The short answer: probably not? Tech Crunch’s Zack Whittaker
I downloaded and tried out the
In the end, it popped up warnings about a couple dozen cases where my web browsing in Safari had been redirected, all of which appeared to be innocuous (things like being redirected from strw.rs to starwars.com), and one warning of a “known malicious file” that appeared to be a Crash Reporter preference file.
That’s not surprising to me, given that even with the widespread nature of this spyware, since, again, it seems to generally be of concern to those who are high-profile opponents of hostile regimes or companies. The average user is probably not going to be the target of very expensive and resource-intensive attacks like these.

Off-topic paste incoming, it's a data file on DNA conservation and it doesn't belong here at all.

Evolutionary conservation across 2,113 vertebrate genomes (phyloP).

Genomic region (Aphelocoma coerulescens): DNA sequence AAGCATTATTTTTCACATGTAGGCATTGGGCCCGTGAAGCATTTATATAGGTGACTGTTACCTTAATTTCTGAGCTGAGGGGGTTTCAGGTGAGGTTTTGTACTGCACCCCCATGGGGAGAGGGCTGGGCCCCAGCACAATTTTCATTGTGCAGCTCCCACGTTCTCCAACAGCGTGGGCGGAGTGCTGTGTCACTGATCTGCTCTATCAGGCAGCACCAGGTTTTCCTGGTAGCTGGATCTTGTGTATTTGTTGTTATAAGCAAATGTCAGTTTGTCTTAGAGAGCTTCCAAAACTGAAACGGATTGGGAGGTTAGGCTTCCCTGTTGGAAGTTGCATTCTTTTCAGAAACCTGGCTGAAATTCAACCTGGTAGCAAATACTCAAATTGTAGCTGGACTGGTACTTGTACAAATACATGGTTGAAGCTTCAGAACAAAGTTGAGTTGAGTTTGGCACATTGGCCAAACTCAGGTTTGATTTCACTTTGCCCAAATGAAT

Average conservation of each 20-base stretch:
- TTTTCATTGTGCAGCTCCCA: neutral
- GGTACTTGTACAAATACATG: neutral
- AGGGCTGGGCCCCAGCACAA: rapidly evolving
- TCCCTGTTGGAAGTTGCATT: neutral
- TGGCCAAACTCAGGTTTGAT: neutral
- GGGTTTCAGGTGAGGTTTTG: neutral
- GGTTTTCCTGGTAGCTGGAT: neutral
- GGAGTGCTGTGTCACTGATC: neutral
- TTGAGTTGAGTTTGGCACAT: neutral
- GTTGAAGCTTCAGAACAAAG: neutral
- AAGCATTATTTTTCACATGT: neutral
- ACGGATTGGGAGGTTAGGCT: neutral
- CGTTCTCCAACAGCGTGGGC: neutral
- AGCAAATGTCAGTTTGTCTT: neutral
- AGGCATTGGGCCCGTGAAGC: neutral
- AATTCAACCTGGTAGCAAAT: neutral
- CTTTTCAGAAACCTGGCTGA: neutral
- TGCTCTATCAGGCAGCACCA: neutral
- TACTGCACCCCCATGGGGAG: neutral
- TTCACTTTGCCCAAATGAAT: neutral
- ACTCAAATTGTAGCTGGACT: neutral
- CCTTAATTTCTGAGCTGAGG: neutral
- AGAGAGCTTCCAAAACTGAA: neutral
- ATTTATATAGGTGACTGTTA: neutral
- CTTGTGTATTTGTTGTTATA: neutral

However, it should still be of some concern that spyware now exists which can use previously unknown exploits to compromise a device without requiring users to take any action. That’s a new level of capability that, for obvious reasons, makes it difficult to take steps to protect yourself: you can’t even avoid opening suspicious links, for example.
The exploit was
Phones remain attractive targets, given the amount of personal data we keep on them, so there’s going to be more and more money and resources poured into finding ways to compromise them. Here’s hoping the companies that make them can keep up.